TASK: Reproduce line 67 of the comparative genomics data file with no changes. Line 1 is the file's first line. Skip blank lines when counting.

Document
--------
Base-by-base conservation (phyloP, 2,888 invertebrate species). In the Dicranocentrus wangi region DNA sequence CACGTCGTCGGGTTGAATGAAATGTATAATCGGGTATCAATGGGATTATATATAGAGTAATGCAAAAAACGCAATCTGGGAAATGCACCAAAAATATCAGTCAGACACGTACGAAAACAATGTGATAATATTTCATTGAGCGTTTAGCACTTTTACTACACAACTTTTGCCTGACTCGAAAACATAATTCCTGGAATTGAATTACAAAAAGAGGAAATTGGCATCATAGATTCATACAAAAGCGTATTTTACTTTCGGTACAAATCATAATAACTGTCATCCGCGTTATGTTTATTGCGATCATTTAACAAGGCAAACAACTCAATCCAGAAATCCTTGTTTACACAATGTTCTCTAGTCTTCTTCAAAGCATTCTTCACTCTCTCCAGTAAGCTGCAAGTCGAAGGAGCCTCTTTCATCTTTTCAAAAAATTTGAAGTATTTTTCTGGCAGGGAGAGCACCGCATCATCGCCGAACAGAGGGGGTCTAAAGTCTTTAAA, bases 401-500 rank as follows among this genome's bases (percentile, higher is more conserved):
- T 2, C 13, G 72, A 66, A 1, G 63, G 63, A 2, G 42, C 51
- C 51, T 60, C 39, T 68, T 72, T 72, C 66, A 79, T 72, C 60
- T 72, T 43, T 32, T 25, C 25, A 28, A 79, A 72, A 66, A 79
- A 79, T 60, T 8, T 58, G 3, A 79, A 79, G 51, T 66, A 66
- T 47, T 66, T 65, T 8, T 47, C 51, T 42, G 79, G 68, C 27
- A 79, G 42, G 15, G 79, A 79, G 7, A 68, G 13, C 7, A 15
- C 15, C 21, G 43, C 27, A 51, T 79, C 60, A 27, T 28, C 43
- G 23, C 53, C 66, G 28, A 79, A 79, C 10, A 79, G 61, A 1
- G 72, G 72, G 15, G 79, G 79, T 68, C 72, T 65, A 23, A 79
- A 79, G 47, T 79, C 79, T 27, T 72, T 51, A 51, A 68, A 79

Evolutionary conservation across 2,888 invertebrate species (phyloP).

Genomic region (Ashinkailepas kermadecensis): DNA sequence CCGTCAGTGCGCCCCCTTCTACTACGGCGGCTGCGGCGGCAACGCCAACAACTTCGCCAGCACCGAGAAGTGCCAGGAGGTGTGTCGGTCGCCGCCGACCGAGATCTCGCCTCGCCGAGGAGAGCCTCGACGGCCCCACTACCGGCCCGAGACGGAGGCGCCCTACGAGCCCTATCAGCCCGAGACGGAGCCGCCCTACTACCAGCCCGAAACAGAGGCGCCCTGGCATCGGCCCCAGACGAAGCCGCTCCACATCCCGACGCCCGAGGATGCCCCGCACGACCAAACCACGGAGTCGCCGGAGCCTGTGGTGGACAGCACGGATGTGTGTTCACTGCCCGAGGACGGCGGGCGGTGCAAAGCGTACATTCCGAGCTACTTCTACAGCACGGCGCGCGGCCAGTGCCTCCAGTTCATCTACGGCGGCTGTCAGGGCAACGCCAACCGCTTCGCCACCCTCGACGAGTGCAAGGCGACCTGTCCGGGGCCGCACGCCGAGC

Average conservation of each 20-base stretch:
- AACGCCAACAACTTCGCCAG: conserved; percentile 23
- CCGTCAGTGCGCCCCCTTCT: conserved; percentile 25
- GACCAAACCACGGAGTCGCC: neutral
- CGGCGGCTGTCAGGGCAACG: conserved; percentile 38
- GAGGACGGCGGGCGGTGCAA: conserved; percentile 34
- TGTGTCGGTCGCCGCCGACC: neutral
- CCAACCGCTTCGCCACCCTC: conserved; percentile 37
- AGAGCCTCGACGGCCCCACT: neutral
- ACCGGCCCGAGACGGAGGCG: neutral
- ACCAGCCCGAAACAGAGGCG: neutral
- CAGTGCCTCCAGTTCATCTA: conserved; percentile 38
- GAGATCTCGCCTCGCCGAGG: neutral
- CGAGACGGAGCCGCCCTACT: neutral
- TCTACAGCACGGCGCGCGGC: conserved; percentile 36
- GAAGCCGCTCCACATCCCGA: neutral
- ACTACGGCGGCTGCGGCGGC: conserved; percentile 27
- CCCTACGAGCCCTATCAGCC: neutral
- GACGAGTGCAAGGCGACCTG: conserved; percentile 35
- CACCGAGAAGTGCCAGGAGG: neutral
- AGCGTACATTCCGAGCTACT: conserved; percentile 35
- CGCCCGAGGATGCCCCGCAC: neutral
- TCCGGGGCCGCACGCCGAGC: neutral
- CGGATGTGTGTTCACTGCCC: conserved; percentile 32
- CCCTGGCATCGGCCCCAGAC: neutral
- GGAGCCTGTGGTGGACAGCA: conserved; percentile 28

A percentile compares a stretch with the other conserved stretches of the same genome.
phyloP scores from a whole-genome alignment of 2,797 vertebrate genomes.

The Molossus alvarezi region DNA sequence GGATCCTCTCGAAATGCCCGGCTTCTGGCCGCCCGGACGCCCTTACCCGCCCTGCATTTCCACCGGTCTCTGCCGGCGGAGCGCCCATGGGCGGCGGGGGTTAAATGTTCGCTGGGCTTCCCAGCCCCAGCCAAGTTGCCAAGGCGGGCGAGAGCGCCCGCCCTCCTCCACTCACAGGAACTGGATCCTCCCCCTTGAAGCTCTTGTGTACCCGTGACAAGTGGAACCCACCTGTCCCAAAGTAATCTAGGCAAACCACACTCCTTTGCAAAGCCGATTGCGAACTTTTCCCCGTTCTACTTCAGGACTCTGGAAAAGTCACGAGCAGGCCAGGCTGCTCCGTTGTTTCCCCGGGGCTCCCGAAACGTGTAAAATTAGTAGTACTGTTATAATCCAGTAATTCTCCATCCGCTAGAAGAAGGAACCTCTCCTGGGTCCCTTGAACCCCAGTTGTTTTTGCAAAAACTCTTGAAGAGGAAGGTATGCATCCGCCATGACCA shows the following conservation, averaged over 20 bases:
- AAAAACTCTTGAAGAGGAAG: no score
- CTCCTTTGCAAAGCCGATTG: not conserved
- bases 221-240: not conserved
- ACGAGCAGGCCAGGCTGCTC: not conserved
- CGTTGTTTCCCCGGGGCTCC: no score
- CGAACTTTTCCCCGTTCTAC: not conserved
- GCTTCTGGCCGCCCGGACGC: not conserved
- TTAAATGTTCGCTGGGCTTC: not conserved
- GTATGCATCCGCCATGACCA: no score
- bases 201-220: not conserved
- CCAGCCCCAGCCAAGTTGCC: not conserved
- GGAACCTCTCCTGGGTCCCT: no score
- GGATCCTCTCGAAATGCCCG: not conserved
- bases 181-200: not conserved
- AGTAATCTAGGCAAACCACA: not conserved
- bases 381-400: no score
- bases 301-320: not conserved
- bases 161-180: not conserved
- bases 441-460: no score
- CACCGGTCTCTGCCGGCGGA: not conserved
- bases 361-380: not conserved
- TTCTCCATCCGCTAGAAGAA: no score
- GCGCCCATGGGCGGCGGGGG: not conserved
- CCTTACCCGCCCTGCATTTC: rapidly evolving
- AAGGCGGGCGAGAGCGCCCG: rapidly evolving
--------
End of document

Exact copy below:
- AAGGCGGGCGAGAGCGCCCG: rapidly evolving